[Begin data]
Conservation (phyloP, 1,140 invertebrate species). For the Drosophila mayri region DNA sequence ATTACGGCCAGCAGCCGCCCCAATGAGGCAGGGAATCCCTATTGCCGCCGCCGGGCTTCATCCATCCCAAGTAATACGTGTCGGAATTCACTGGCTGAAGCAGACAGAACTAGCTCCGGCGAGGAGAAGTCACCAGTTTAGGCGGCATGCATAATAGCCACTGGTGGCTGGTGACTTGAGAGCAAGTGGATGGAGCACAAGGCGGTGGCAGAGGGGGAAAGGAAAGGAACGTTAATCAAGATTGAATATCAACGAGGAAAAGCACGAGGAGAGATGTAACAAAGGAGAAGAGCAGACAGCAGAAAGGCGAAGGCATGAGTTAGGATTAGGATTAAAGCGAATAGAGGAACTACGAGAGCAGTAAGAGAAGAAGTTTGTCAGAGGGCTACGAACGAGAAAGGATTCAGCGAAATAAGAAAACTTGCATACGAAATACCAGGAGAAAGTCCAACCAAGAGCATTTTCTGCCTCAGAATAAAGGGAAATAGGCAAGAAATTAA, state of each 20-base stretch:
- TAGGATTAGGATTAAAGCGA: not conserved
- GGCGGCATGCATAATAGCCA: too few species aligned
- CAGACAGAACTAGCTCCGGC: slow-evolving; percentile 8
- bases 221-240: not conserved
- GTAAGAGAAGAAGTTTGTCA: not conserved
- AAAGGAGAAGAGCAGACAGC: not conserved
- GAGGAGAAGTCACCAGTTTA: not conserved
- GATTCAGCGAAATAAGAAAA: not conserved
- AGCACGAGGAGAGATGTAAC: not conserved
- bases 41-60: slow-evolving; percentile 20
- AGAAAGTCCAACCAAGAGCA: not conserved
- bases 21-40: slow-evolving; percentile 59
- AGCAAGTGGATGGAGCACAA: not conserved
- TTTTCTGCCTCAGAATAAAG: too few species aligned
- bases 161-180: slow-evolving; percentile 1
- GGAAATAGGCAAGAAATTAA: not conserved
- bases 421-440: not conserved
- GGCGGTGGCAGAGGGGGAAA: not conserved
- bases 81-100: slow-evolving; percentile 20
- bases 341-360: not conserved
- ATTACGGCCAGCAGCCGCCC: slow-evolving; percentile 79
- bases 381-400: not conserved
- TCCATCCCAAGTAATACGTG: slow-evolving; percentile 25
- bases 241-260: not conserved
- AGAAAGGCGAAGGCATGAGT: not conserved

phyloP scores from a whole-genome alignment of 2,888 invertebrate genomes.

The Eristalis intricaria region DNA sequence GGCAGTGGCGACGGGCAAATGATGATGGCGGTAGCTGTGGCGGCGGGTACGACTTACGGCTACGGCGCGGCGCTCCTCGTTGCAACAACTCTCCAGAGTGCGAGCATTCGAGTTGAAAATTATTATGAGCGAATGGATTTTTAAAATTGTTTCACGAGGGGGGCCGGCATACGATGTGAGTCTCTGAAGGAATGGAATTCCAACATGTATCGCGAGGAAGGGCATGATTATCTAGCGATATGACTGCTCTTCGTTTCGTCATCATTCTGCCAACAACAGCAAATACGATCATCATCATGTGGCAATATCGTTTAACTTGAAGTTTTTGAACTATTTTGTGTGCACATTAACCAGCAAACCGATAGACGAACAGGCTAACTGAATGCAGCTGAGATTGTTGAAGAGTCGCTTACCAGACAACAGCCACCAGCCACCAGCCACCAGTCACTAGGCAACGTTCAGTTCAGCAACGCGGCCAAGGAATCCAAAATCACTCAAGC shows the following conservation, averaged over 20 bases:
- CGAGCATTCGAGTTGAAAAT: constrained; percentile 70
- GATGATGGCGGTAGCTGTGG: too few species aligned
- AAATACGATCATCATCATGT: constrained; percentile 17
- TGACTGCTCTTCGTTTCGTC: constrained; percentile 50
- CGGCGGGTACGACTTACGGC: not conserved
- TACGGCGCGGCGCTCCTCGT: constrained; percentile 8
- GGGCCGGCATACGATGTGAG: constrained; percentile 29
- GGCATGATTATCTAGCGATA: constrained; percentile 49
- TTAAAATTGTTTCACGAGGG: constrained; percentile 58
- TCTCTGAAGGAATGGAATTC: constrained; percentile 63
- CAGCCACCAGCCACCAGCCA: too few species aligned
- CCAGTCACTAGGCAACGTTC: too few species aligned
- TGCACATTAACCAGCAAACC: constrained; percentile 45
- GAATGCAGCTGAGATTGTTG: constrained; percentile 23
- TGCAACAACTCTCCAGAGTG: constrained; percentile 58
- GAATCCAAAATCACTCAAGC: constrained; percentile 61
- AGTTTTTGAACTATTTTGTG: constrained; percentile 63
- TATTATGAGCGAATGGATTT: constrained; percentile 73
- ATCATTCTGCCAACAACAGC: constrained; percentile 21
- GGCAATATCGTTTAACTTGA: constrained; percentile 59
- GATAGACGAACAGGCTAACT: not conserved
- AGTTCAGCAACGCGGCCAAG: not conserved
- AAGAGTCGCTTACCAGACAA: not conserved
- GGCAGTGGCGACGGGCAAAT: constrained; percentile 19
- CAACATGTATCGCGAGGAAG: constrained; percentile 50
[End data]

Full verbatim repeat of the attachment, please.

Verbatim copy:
Conservation (phyloP, 1,140 invertebrate species). For the Drosophila mayri region DNA sequence ATTACGGCCAGCAGCCGCCCCAATGAGGCAGGGAATCCCTATTGCCGCCGCCGGGCTTCATCCATCCCAAGTAATACGTGTCGGAATTCACTGGCTGAAGCAGACAGAACTAGCTCCGGCGAGGAGAAGTCACCAGTTTAGGCGGCATGCATAATAGCCACTGGTGGCTGGTGACTTGAGAGCAAGTGGATGGAGCACAAGGCGGTGGCAGAGGGGGAAAGGAAAGGAACGTTAATCAAGATTGAATATCAACGAGGAAAAGCACGAGGAGAGATGTAACAAAGGAGAAGAGCAGACAGCAGAAAGGCGAAGGCATGAGTTAGGATTAGGATTAAAGCGAATAGAGGAACTACGAGAGCAGTAAGAGAAGAAGTTTGTCAGAGGGCTACGAACGAGAAAGGATTCAGCGAAATAAGAAAACTTGCATACGAAATACCAGGAGAAAGTCCAACCAAGAGCATTTTCTGCCTCAGAATAAAGGGAAATAGGCAAGAAATTAA, state of each 20-base stretch:
- TAGGATTAGGATTAAAGCGA: not conserved
- GGCGGCATGCATAATAGCCA: too few species aligned
- CAGACAGAACTAGCTCCGGC: slow-evolving; percentile 8
- bases 221-240: not conserved
- GTAAGAGAAGAAGTTTGTCA: not conserved
- AAAGGAGAAGAGCAGACAGC: not conserved
- GAGGAGAAGTCACCAGTTTA: not conserved
- GATTCAGCGAAATAAGAAAA: not conserved
- AGCACGAGGAGAGATGTAAC: not conserved
- bases 41-60: slow-evolving; percentile 20
- AGAAAGTCCAACCAAGAGCA: not conserved
- bases 21-40: slow-evolving; percentile 59
- AGCAAGTGGATGGAGCACAA: not conserved
- TTTTCTGCCTCAGAATAAAG: too few species aligned
- bases 161-180: slow-evolving; percentile 1
- GGAAATAGGCAAGAAATTAA: not conserved
- bases 421-440: not conserved
- GGCGGTGGCAGAGGGGGAAA: not conserved
- bases 81-100: slow-evolving; percentile 20
- bases 341-360: not conserved
- ATTACGGCCAGCAGCCGCCC: slow-evolving; percentile 79
- bases 381-400: not conserved
- TCCATCCCAAGTAATACGTG: slow-evolving; percentile 25
- bases 241-260: not conserved
- AGAAAGGCGAAGGCATGAGT: not conserved

phyloP scores from a whole-genome alignment of 2,888 invertebrate genomes.

The Eristalis intricaria region DNA sequence GGCAGTGGCGACGGGCAAATGATGATGGCGGTAGCTGTGGCGGCGGGTACGACTTACGGCTACGGCGCGGCGCTCCTCGTTGCAACAACTCTCCAGAGTGCGAGCATTCGAGTTGAAAATTATTATGAGCGAATGGATTTTTAAAATTGTTTCACGAGGGGGGCCGGCATACGATGTGAGTCTCTGAAGGAATGGAATTCCAACATGTATCGCGAGGAAGGGCATGATTATCTAGCGATATGACTGCTCTTCGTTTCGTCATCATTCTGCCAACAACAGCAAATACGATCATCATCATGTGGCAATATCGTTTAACTTGAAGTTTTTGAACTATTTTGTGTGCACATTAACCAGCAAACCGATAGACGAACAGGCTAACTGAATGCAGCTGAGATTGTTGAAGAGTCGCTTACCAGACAACAGCCACCAGCCACCAGCCACCAGTCACTAGGCAACGTTCAGTTCAGCAACGCGGCCAAGGAATCCAAAATCACTCAAGC shows the following conservation, averaged over 20 bases:
- CGAGCATTCGAGTTGAAAAT: constrained; percentile 70
- GATGATGGCGGTAGCTGTGG: too few species aligned
- AAATACGATCATCATCATGT: constrained; percentile 17
- TGACTGCTCTTCGTTTCGTC: constrained; percentile 50
- CGGCGGGTACGACTTACGGC: not conserved
- TACGGCGCGGCGCTCCTCGT: constrained; percentile 8
- GGGCCGGCATACGATGTGAG: constrained; percentile 29
- GGCATGATTATCTAGCGATA: constrained; percentile 49
- TTAAAATTGTTTCACGAGGG: constrained; percentile 58
- TCTCTGAAGGAATGGAATTC: constrained; percentile 63
- CAGCCACCAGCCACCAGCCA: too few species aligned
- CCAGTCACTAGGCAACGTTC: too few species aligned
- TGCACATTAACCAGCAAACC: constrained; percentile 45
- GAATGCAGCTGAGATTGTTG: constrained; percentile 23
- TGCAACAACTCTCCAGAGTG: constrained; percentile 58
- GAATCCAAAATCACTCAAGC: constrained; percentile 61
- AGTTTTTGAACTATTTTGTG: constrained; percentile 63
- TATTATGAGCGAATGGATTT: constrained; percentile 73
- ATCATTCTGCCAACAACAGC: constrained; percentile 21
- GGCAATATCGTTTAACTTGA: constrained; percentile 59
- GATAGACGAACAGGCTAACT: not conserved
- AGTTCAGCAACGCGGCCAAG: not conserved
- AAGAGTCGCTTACCAGACAA: not conserved
- GGCAGTGGCGACGGGCAAAT: constrained; percentile 19
- CAACATGTATCGCGAGGAAG: constrained; percentile 50